Introduction to Linear Programming

Introduction to Linear Programming

Introduction to Linear Programming

Introduction to Linear Programming

Excerpt

Problems involving the determination of the minimum or maximum of a function are a part of classical mathematical analysis and have been denoted by the collective term extreme-value problems. The simplest extreme-value problem is the determination of the extremum (the minimum or maximum) of a function of a single unconstrained variable, and of the position where this extremum occurs. This problem is handled easily by solving the equation that results when the derivative of the function is set equal to zero. If we are dealing with a function of more than one variable, and the variables are free to assume any value, then each partial derivative of the function is set equal to zero, and we must then determine the solution of a system of equations. Situations also arise where the variables do not have complete freedom to assume any value but must satisfy a subsidiary system of equations. The problem then consists of finding an extreme value of the function, subject to the condition that the variables must satisfy the subsidiary system. This is a constrained extreme-value problem because the variables are constrained by the subsidiary system. Classical methods of analysis can be used to handle this problem, and they lead us eventually again to the determination of the solution of a system of equations.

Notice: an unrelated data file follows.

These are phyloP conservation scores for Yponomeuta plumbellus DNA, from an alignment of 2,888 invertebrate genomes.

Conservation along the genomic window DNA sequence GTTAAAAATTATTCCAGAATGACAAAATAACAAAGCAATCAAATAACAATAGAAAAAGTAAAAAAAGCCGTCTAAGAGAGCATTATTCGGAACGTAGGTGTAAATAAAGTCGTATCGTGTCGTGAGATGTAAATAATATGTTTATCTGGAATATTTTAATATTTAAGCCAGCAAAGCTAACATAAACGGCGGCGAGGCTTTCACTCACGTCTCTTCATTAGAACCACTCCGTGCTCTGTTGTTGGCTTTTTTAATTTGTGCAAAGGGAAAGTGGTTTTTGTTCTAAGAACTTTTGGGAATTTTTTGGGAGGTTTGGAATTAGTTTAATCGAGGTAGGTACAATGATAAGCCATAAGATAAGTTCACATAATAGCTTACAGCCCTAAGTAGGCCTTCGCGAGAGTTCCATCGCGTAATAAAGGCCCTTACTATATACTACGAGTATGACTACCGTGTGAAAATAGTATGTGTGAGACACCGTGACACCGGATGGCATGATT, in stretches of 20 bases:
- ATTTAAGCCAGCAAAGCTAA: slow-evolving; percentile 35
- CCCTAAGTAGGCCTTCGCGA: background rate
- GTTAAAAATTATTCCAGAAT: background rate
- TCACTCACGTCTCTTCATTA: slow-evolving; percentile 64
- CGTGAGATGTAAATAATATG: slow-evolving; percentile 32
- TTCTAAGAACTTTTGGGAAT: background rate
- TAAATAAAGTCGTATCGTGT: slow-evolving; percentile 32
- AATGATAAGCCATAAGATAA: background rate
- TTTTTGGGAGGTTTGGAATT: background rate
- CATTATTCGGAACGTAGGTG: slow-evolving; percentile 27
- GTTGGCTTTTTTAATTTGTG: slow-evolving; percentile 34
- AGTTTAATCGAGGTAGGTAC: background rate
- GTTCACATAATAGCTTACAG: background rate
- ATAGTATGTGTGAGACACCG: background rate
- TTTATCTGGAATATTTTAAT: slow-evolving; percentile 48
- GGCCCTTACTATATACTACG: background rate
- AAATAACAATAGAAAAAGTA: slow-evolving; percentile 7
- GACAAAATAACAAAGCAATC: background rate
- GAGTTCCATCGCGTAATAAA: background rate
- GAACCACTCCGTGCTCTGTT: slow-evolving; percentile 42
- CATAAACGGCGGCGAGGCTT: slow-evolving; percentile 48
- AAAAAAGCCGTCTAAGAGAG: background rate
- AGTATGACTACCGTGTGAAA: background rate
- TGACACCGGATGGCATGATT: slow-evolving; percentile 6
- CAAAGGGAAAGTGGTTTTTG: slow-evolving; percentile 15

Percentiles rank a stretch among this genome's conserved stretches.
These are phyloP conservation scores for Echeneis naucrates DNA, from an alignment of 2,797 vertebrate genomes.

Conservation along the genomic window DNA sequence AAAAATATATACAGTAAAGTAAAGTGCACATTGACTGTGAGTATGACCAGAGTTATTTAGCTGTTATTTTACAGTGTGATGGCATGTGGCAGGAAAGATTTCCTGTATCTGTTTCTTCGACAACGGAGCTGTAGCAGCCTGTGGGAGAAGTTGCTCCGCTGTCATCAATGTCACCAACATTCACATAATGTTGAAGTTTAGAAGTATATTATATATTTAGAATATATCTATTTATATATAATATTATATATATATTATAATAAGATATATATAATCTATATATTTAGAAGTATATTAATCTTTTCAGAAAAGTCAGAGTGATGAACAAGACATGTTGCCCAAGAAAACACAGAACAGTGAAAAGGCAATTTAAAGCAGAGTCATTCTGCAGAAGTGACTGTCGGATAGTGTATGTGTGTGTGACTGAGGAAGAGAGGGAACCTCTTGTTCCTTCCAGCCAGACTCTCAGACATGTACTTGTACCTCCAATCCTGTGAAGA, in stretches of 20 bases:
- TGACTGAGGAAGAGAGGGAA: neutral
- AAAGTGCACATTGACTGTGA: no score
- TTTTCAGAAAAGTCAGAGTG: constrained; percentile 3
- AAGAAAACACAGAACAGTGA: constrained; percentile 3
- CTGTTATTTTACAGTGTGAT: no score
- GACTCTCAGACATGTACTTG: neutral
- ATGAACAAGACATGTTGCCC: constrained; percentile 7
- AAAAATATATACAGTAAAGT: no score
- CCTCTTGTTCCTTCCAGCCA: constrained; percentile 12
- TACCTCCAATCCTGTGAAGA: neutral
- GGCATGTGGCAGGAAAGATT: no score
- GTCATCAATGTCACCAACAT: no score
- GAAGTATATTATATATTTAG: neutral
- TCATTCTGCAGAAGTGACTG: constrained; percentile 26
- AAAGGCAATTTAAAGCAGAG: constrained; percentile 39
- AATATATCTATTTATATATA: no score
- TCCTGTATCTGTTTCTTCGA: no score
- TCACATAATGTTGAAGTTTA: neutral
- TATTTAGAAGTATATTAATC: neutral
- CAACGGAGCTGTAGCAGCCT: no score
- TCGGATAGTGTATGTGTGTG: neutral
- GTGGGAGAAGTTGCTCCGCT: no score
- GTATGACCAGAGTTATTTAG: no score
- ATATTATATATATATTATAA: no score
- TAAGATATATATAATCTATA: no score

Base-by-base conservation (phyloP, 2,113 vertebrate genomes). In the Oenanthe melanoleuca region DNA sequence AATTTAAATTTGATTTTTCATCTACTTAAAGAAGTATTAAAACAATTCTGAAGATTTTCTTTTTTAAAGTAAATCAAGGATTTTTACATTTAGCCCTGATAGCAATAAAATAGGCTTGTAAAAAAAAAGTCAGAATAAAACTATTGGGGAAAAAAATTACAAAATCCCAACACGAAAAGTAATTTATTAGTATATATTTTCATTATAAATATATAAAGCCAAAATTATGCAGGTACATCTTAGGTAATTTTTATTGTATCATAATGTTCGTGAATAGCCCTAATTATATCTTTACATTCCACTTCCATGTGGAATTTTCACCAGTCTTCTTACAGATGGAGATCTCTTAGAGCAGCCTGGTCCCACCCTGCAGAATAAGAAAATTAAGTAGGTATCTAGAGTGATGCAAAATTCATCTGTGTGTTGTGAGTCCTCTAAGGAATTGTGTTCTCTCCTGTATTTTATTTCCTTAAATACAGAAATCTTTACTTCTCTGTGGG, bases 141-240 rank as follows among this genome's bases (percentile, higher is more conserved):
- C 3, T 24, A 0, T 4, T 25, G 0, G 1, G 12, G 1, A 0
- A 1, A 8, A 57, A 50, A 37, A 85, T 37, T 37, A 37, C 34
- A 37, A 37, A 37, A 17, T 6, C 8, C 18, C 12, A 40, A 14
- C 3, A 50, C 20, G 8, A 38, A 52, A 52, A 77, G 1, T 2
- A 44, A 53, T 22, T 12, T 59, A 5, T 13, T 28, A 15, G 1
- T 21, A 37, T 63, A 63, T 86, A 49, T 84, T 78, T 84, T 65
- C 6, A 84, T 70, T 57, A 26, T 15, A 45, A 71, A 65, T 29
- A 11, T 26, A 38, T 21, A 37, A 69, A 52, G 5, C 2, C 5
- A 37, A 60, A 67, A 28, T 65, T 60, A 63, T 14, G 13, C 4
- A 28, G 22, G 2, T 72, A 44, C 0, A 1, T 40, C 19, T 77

The situation becomes more complex, however, if some or all of the variables of a constrained extreme-value problem are required to be nonnegative. Such problems arise, for example, if the subsidiary system consists of inequalities instead of equations. Classical methods are no longer applicable because they do not furnish us any assurance that the values of those variables that are constrained in sign will not turn out to be negative. The general constrained extreme-value problem with nonnegative variables is currently a very active field of research, but it is still too early, at the present time, to arrive at general conclusions. During the last decade, however, a great deal of attention has been devoted to the special class of constrained extreme-value problems with nonnegative variables where all relations are linear, and a method for handling . . .

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